April 04, 2005

Steve, Don't Eat It! Vol. 7

Cuitlacoche

Cuitlacoche is a black fungus that infects corn fields, making the kernels bulbous and swollen as they fill with spores. It also goes by the name Huitlacoche. If you're having trouble with the pronounciation, it's: Cuitlacoche (kweet-lah-KOH-chay) or Huitlacoche (dat-sfuckin-NAS-tee).

It's safe to say this is the first time I've ever paid for an infection. I am, of course, not counting the one I got from your mother. (YES! You walked right into that.)

I've read that U.S. farmers consider it a disease and destroy it. Farmers in Mexico put it in cans and sell it as a delicacy. I travelled far and wide to find my own precious can of Cuitlacoche. Okay, it was at my supermarket, but I had to drive like two miles to get there and got stuck at a couple of lights.

Enough chit-chat. I'm gonna go dine on a can of disease. But before I do, I really do feel bad about that cheap mother joke. My sincere apologies to you and your lovely mom. (The filthy whore.) Be right back!



Oh, sweet Christ. Visually, I think the bar for Steve, Don't Eat It! is about to be set at a new low. So I'm going to ease you people into this one. Let's begin with a single spore-filled kernel before we examine the entire contents.

The following picture is a swear-to-God-unretouched-side-by-side comparison of a normal kernel of corn and an infected huitlacoche kernel, both from the same can.

These results can also be achieved by bombarding a kernel of corn with gamma rays and then making it angry. (But be warned. You won't like it when it's angry.)

Alright, you've waited long enough.

Presenting the entire can of imported sludge (that I was actually charged money for)...

Don't worry, I checked the ingredients before I tasted it. "Smoker's lung" was not on there.

Before I even got the whole can open, I detected a vague aroma of sweet corn, along with what I can only describe as a deep musky funk. Put 'em together and it smells like corn that forgot to wipe.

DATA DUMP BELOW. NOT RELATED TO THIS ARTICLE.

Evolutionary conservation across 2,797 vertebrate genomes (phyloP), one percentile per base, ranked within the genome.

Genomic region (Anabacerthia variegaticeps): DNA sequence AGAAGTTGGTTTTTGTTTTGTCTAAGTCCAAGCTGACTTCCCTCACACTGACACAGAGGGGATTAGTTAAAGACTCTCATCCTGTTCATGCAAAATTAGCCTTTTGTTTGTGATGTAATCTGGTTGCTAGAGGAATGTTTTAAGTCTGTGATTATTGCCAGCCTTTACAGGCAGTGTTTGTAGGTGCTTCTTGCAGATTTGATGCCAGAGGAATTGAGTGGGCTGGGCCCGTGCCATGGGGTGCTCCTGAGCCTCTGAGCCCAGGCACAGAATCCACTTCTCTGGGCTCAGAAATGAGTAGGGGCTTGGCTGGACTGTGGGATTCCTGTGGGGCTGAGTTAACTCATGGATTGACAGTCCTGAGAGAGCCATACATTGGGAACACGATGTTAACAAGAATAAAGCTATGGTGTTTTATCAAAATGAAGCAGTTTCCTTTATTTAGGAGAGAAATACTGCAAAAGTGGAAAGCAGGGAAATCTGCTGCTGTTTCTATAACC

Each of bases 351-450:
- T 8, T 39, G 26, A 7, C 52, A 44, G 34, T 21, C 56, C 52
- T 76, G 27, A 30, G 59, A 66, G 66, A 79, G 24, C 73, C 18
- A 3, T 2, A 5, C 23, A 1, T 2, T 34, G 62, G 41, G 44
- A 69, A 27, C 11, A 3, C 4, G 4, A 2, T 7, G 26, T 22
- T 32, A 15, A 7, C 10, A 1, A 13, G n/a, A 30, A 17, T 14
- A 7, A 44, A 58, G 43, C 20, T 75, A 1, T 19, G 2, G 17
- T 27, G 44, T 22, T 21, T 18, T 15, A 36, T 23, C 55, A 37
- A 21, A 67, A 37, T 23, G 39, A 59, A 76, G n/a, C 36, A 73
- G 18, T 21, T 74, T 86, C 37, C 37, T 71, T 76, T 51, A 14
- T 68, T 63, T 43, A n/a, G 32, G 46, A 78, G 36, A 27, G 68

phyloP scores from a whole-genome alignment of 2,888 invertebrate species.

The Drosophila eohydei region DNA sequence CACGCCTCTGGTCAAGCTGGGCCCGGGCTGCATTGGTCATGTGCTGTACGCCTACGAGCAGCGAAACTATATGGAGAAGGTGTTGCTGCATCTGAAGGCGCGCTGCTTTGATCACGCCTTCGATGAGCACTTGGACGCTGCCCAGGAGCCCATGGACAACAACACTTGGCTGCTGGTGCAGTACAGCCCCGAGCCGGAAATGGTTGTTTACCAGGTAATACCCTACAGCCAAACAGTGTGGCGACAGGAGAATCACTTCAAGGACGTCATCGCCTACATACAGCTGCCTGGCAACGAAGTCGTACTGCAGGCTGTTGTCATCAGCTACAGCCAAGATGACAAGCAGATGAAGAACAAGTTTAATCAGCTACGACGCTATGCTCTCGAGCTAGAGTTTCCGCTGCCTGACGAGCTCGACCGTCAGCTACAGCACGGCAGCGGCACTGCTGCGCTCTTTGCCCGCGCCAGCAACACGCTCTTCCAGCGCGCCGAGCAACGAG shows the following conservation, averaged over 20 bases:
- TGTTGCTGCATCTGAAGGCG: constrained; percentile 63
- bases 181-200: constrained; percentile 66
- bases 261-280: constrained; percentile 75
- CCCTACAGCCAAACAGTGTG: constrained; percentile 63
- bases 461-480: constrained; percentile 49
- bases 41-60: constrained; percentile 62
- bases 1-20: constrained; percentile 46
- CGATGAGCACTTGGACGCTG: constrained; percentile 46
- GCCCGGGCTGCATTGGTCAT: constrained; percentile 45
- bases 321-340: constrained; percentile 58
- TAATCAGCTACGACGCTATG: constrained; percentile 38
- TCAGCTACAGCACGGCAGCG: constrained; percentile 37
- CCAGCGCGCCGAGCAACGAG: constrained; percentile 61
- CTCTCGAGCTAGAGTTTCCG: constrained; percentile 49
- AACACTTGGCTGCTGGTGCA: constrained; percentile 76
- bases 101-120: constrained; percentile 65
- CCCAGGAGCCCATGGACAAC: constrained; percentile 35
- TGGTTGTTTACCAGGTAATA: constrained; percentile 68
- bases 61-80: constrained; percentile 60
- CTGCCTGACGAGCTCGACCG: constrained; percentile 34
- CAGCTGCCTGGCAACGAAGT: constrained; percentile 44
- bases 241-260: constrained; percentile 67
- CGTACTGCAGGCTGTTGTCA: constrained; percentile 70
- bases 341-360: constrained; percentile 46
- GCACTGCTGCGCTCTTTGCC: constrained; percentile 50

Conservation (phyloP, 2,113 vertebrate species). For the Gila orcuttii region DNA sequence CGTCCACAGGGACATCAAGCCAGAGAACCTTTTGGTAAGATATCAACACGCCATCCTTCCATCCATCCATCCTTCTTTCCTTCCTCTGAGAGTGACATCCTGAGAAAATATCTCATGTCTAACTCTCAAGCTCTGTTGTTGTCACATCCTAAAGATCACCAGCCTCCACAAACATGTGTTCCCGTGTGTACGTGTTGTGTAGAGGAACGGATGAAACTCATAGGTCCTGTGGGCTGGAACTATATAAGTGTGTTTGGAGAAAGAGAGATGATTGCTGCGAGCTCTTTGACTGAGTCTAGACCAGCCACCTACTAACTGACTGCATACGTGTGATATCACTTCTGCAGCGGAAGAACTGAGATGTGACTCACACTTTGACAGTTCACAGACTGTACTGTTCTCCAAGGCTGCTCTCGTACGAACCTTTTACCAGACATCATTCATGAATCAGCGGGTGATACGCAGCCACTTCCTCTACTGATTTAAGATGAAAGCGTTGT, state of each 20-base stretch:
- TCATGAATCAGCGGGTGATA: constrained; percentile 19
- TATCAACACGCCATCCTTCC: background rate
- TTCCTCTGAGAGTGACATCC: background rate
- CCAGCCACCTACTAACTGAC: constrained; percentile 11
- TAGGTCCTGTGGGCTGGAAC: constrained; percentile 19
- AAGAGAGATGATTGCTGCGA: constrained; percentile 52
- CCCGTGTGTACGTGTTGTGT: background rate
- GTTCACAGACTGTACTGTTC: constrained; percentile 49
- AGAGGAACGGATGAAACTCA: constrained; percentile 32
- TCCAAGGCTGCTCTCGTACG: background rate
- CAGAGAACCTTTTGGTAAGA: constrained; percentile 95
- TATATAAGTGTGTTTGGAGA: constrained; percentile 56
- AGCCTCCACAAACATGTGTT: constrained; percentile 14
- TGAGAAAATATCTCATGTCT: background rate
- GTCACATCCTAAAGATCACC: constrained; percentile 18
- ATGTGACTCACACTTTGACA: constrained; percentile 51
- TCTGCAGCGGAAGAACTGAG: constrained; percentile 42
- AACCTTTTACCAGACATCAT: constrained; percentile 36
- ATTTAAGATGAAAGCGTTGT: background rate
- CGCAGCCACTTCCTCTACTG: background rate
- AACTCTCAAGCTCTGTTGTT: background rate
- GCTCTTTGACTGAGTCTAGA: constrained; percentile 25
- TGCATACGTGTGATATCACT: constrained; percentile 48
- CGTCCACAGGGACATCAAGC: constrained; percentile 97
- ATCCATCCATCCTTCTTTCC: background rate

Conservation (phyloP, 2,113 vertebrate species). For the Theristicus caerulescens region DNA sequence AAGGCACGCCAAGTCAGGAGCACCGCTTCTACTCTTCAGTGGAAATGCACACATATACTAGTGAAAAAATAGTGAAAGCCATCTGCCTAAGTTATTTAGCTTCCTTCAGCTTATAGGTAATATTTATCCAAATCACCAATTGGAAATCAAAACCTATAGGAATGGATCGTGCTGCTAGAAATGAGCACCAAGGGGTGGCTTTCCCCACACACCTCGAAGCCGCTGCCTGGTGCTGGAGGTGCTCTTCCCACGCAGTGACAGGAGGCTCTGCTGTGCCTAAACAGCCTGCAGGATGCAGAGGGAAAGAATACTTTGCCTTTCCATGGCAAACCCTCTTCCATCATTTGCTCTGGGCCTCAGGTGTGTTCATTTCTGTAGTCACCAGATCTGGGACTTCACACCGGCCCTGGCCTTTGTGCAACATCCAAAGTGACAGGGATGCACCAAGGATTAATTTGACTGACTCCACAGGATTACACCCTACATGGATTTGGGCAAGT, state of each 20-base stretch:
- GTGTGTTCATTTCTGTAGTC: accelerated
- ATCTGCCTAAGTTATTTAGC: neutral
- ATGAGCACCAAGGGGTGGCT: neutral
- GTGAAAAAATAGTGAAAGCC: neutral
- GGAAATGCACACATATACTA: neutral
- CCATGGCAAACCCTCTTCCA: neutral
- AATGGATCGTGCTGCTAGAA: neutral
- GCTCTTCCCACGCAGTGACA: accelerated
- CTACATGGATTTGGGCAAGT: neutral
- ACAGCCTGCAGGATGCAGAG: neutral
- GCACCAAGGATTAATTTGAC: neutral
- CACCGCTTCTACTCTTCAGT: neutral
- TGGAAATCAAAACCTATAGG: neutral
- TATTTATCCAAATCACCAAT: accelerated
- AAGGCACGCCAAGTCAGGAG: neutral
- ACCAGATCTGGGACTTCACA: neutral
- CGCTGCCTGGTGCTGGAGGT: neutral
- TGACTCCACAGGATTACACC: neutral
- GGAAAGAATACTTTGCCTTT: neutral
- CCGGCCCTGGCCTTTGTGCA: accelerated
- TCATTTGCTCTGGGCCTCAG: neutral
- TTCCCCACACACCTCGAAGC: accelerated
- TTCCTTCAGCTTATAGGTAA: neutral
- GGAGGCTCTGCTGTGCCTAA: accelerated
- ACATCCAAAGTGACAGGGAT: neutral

In just a single serving, you'll experience a wide array of textures. Without getting too gross, it's because the disease is more advanced in some kernels than others. One bite might be kinda chewy, while the next might burst in your mouth like a black pus-filled blister. (Whoops, forgot about the not-too-gross thing. Oh well. Nuts to you!)

So, how does Huitlacoche taste? Does it matter?? LOOK AT IT!

I guess it would be fair to say it doesn't taste as truly horrible as it looks. The flavor is elusive and difficult to describe, but I'll try: "Kinda yucky." Hey, that wasn't so hard after all. (Sometimes I forget I'm a goddamn wordsmith.)

For any connoisseurs, I'm not sure if this stuff would go better with red wine or white. How about with a bottle of Bactine? I've always found that goes great with infections.

Huitlacoche also goes by some other names. It's frequently called Maize Mushroom, Corn Smut, and Mexican Truffle. I've even heard it referred to as "Devil Poop"-- but that was only after I said it. (For God's sake, it comes with little bits of corn already in it! Talk about a time-saver.)

I thought it was interesting that Monteblanco chose to make their company logo the focal point of the can. I also found a can of huitlacoche from Goya. They, too, have downplayed the visuals by hiding it in a mild-mannered burrito.

I went ahead and made a new can label for the gang back at Cuitlacoche Central. As always, this is a free service.

Well, that brings us to the end of a long overdue Steve, Don't Eat It! And now I have a belly full of diseased corn. Maybe I should go see a doctor about a penicillin shot.

For your mom. (YES! In your face! Oh man...)


All Steve, Don't Eat Its can be found here.


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